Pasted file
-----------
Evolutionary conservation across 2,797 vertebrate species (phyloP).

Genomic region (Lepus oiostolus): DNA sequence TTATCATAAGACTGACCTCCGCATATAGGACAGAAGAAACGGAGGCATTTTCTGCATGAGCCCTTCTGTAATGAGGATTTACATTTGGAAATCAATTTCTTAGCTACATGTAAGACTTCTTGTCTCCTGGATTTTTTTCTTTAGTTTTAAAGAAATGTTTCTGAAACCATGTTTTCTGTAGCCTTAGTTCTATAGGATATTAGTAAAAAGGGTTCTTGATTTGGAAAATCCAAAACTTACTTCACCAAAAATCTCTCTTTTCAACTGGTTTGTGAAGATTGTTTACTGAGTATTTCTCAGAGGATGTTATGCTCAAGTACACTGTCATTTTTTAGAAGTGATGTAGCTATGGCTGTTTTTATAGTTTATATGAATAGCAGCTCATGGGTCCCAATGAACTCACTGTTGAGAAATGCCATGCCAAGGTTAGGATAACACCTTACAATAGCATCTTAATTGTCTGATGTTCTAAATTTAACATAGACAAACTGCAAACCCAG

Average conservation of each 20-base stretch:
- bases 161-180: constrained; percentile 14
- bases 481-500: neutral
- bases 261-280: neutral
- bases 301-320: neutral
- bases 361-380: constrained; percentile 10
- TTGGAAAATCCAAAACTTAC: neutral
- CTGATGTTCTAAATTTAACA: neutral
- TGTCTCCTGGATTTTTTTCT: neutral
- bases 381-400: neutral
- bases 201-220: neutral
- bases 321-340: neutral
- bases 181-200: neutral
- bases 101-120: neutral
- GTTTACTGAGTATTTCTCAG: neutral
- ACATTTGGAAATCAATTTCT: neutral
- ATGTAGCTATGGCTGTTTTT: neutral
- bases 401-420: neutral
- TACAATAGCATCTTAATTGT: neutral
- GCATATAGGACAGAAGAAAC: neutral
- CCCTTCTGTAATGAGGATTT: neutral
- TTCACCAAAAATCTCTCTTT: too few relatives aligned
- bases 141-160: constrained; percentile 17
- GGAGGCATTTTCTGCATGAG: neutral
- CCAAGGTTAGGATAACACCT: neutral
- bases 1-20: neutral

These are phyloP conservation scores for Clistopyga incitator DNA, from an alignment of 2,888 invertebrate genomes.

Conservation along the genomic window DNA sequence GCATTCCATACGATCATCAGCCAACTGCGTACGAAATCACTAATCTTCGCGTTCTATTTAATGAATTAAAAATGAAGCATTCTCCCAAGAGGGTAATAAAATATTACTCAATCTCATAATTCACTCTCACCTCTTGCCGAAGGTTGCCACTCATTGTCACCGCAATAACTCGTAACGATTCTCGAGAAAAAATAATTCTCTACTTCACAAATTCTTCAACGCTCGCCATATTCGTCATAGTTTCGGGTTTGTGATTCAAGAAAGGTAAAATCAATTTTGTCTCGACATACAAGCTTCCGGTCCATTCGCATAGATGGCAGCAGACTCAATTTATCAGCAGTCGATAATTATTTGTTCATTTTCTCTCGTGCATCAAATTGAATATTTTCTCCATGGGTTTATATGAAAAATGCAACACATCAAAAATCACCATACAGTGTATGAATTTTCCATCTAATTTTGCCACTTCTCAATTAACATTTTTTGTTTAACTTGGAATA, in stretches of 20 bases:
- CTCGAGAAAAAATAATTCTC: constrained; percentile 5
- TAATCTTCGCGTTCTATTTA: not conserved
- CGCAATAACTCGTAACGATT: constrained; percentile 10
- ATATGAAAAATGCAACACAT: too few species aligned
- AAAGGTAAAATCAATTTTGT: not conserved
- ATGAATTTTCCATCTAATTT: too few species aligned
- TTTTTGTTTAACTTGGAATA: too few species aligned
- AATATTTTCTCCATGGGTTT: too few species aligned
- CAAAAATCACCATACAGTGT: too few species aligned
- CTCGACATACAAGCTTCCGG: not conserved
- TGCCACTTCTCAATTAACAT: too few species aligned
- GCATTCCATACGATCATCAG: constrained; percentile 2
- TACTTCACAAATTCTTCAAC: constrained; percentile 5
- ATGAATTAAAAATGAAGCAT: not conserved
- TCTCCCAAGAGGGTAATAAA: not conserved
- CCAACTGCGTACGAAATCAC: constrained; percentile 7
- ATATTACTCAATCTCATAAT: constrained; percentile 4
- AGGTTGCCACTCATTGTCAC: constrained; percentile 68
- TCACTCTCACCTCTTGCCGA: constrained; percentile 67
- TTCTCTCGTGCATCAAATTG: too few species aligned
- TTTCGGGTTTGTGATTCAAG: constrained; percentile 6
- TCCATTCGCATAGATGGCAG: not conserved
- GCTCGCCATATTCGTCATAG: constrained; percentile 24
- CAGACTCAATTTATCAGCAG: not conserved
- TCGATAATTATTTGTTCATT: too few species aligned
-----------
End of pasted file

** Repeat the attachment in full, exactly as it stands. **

Evolutionary conservation across 2,797 vertebrate species (phyloP).

Genomic region (Lepus oiostolus): DNA sequence TTATCATAAGACTGACCTCCGCATATAGGACAGAAGAAACGGAGGCATTTTCTGCATGAGCCCTTCTGTAATGAGGATTTACATTTGGAAATCAATTTCTTAGCTACATGTAAGACTTCTTGTCTCCTGGATTTTTTTCTTTAGTTTTAAAGAAATGTTTCTGAAACCATGTTTTCTGTAGCCTTAGTTCTATAGGATATTAGTAAAAAGGGTTCTTGATTTGGAAAATCCAAAACTTACTTCACCAAAAATCTCTCTTTTCAACTGGTTTGTGAAGATTGTTTACTGAGTATTTCTCAGAGGATGTTATGCTCAAGTACACTGTCATTTTTTAGAAGTGATGTAGCTATGGCTGTTTTTATAGTTTATATGAATAGCAGCTCATGGGTCCCAATGAACTCACTGTTGAGAAATGCCATGCCAAGGTTAGGATAACACCTTACAATAGCATCTTAATTGTCTGATGTTCTAAATTTAACATAGACAAACTGCAAACCCAG

Average conservation of each 20-base stretch:
- bases 161-180: constrained; percentile 14
- bases 481-500: neutral
- bases 261-280: neutral
- bases 301-320: neutral
- bases 361-380: constrained; percentile 10
- TTGGAAAATCCAAAACTTAC: neutral
- CTGATGTTCTAAATTTAACA: neutral
- TGTCTCCTGGATTTTTTTCT: neutral
- bases 381-400: neutral
- bases 201-220: neutral
- bases 321-340: neutral
- bases 181-200: neutral
- bases 101-120: neutral
- GTTTACTGAGTATTTCTCAG: neutral
- ACATTTGGAAATCAATTTCT: neutral
- ATGTAGCTATGGCTGTTTTT: neutral
- bases 401-420: neutral
- TACAATAGCATCTTAATTGT: neutral
- GCATATAGGACAGAAGAAAC: neutral
- CCCTTCTGTAATGAGGATTT: neutral
- TTCACCAAAAATCTCTCTTT: too few relatives aligned
- bases 141-160: constrained; percentile 17
- GGAGGCATTTTCTGCATGAG: neutral
- CCAAGGTTAGGATAACACCT: neutral
- bases 1-20: neutral

These are phyloP conservation scores for Clistopyga incitator DNA, from an alignment of 2,888 invertebrate genomes.

Conservation along the genomic window DNA sequence GCATTCCATACGATCATCAGCCAACTGCGTACGAAATCACTAATCTTCGCGTTCTATTTAATGAATTAAAAATGAAGCATTCTCCCAAGAGGGTAATAAAATATTACTCAATCTCATAATTCACTCTCACCTCTTGCCGAAGGTTGCCACTCATTGTCACCGCAATAACTCGTAACGATTCTCGAGAAAAAATAATTCTCTACTTCACAAATTCTTCAACGCTCGCCATATTCGTCATAGTTTCGGGTTTGTGATTCAAGAAAGGTAAAATCAATTTTGTCTCGACATACAAGCTTCCGGTCCATTCGCATAGATGGCAGCAGACTCAATTTATCAGCAGTCGATAATTATTTGTTCATTTTCTCTCGTGCATCAAATTGAATATTTTCTCCATGGGTTTATATGAAAAATGCAACACATCAAAAATCACCATACAGTGTATGAATTTTCCATCTAATTTTGCCACTTCTCAATTAACATTTTTTGTTTAACTTGGAATA, in stretches of 20 bases:
- CTCGAGAAAAAATAATTCTC: constrained; percentile 5
- TAATCTTCGCGTTCTATTTA: not conserved
- CGCAATAACTCGTAACGATT: constrained; percentile 10
- ATATGAAAAATGCAACACAT: too few species aligned
- AAAGGTAAAATCAATTTTGT: not conserved
- ATGAATTTTCCATCTAATTT: too few species aligned
- TTTTTGTTTAACTTGGAATA: too few species aligned
- AATATTTTCTCCATGGGTTT: too few species aligned
- CAAAAATCACCATACAGTGT: too few species aligned
- CTCGACATACAAGCTTCCGG: not conserved
- TGCCACTTCTCAATTAACAT: too few species aligned
- GCATTCCATACGATCATCAG: constrained; percentile 2
- TACTTCACAAATTCTTCAAC: constrained; percentile 5
- ATGAATTAAAAATGAAGCAT: not conserved
- TCTCCCAAGAGGGTAATAAA: not conserved
- CCAACTGCGTACGAAATCAC: constrained; percentile 7
- ATATTACTCAATCTCATAAT: constrained; percentile 4
- AGGTTGCCACTCATTGTCAC: constrained; percentile 68
- TCACTCTCACCTCTTGCCGA: constrained; percentile 67
- TTCTCTCGTGCATCAAATTG: too few species aligned
- TTTCGGGTTTGTGATTCAAG: constrained; percentile 6
- TCCATTCGCATAGATGGCAG: not conserved
- GCTCGCCATATTCGTCATAG: constrained; percentile 24
- CAGACTCAATTTATCAGCAG: not conserved
- TCGATAATTATTTGTTCATT: too few species aligned